This post was flagged by the community and is temporarily hidden.
Well…You are almost on the right track.However some optimizations are needed.

This problem requires the use of modified Sieve of Eratosthenes. (I’l come back to it in a moment)

Secondly, you need to observe that no matter what values you get in the test cases ,
1 <= m <= n <= 1000000000
is always true. So instead of finding out primes for each individual test case, you do, what is called, preprocessing i.e. Before you even start processing the test cases, you evaluate all the primes.(In this case, however, complete preprocessing is not possible, owing to the large size of the input.) 
Before proceeding further, I’ll like to mention some optimizations in the general implementation of the Sieve of Eratosthenes.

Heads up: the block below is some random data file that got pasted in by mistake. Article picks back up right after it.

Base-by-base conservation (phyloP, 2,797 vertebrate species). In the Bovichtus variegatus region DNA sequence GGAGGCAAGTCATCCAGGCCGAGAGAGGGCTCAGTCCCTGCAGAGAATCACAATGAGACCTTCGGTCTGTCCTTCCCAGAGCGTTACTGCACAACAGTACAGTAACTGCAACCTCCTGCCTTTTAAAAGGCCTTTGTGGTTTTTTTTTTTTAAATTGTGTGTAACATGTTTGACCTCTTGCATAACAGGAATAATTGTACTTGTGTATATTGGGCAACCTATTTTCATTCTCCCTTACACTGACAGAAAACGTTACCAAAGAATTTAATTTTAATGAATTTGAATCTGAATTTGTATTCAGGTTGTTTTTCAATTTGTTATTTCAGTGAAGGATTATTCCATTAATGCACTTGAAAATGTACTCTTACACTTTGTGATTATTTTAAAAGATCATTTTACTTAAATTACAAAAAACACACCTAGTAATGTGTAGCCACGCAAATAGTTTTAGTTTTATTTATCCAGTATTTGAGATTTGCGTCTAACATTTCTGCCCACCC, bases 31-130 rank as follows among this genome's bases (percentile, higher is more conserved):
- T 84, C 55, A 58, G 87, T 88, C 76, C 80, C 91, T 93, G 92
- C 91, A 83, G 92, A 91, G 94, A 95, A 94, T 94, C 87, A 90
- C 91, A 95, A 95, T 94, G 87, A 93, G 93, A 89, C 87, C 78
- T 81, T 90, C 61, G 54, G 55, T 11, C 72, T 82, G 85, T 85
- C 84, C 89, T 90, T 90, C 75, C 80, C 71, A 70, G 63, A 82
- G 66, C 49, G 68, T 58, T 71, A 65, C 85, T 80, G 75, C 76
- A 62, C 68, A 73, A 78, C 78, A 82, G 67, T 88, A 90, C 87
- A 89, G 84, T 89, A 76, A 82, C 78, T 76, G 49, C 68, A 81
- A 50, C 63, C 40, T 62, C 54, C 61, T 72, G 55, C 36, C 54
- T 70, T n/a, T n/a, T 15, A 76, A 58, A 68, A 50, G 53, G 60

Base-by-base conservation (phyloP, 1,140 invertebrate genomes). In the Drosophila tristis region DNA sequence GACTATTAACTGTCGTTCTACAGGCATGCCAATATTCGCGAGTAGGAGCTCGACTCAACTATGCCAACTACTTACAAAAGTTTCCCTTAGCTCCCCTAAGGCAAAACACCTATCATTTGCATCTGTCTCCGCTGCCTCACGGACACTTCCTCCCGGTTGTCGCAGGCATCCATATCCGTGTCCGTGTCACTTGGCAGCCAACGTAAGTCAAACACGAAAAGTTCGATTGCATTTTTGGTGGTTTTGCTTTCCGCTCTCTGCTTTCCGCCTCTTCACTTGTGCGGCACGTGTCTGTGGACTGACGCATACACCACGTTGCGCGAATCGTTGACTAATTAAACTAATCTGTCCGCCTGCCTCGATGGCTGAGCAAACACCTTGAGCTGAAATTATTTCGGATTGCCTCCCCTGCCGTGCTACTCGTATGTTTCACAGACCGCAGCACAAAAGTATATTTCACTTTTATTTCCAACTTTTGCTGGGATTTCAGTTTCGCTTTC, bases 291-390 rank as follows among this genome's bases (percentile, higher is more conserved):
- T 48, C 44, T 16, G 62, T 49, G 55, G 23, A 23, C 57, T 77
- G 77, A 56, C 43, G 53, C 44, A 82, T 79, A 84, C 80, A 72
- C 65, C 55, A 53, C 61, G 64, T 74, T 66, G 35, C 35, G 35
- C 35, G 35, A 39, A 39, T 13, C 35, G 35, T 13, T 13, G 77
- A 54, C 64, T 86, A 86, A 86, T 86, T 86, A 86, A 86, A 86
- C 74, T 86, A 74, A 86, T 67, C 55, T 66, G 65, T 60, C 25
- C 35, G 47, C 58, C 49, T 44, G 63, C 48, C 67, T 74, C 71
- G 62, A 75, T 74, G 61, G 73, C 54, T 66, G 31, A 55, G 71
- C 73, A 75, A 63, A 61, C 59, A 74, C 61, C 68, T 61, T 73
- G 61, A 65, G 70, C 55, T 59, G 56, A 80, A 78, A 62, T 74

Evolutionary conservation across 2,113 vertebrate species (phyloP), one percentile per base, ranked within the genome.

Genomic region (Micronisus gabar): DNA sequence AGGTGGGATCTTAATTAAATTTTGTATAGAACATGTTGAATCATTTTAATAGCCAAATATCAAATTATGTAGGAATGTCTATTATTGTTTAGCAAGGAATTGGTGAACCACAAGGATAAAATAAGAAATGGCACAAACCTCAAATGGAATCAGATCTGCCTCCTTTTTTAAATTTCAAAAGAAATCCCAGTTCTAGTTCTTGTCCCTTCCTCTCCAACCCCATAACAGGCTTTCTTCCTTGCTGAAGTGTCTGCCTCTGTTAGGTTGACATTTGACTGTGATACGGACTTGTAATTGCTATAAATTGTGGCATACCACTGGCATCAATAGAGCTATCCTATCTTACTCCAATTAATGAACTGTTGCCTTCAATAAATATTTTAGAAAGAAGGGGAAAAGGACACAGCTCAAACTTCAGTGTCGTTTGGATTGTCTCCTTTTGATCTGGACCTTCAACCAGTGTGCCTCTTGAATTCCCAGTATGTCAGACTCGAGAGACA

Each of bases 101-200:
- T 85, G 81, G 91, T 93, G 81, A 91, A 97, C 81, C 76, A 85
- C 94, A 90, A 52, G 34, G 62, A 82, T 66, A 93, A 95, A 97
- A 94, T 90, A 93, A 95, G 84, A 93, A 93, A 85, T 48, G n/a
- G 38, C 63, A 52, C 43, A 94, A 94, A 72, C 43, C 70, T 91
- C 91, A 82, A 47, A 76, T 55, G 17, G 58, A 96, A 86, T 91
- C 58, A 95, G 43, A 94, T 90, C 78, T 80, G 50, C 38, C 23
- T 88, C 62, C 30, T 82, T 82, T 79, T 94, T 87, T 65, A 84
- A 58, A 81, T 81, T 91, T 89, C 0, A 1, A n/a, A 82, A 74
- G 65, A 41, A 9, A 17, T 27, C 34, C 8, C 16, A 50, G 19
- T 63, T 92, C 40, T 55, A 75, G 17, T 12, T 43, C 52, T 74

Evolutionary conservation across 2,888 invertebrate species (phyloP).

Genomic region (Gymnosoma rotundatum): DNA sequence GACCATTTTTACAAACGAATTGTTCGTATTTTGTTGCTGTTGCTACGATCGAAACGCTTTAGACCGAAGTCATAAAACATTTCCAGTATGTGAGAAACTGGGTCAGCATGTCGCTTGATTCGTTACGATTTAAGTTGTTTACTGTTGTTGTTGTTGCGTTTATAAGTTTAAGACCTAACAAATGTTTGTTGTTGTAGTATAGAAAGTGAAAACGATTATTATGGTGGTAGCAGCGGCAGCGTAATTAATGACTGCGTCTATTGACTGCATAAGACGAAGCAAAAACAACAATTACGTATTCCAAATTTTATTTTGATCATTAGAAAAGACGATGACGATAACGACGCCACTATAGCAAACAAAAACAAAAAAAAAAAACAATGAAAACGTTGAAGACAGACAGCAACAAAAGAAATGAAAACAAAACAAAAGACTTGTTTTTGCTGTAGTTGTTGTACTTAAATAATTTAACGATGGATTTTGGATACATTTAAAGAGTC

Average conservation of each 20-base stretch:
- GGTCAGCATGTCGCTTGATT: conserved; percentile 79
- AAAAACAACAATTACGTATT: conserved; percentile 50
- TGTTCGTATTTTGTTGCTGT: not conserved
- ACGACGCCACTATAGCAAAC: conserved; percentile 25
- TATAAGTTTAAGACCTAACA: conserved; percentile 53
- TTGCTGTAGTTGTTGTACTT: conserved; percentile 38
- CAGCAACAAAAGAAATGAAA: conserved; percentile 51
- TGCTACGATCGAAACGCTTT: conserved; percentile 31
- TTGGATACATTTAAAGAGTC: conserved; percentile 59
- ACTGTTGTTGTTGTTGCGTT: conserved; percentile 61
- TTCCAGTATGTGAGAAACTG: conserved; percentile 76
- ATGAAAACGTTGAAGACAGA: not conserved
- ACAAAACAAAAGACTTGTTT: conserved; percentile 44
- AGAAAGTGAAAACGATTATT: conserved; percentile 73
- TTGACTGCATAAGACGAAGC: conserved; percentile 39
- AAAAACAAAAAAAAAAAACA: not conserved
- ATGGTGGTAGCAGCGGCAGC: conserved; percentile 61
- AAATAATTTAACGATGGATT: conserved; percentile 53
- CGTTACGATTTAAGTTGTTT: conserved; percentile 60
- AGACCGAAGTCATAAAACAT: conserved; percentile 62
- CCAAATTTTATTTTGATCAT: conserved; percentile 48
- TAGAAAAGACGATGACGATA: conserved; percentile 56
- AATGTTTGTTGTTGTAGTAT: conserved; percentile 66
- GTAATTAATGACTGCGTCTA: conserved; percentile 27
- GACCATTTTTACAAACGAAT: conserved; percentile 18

If you have to find all prime numbers less than ‘a’, then you should proceed somewhat as follows.
‘boolean flag[a]//Just to check if a number at index ‘i’ is prime or not
Set flag[1:a]=true
int Prime[Some_reasonable_limiting_value]//To Accomodate All Primes
i=2
for i less than square_root(a):
if (flag[i]):
Push_To_Prime_Array(i) and set all multiples of i to false’
//Now since the loop of i executed only upto square_root(a), we proceed further from
// i=Square_Root(a) upto a and push all elements having flag[i]=true into the Prime array
So ultimately what you’ll have in the ’ Prime ’ array is a list of Primes less than ‘a’
Now, Coming back to the problem… Creating an array for 10^9 elements requires a lot of memory which might, or rather would definitely lead to Runtime Exception.
So, what we do is,
i) Compute all primes upto Square_root(10^9)
ii) For any value of (m,n) encountered, we simply rerun the Sieve of Eratosthenes in that range, using the already precomputed Prime numbers we have.
I’ll leave this second part of the problem as an exercise for you. If you understand the principle behind this method, you’ll definitely crack the remaining problem
Happy Coding …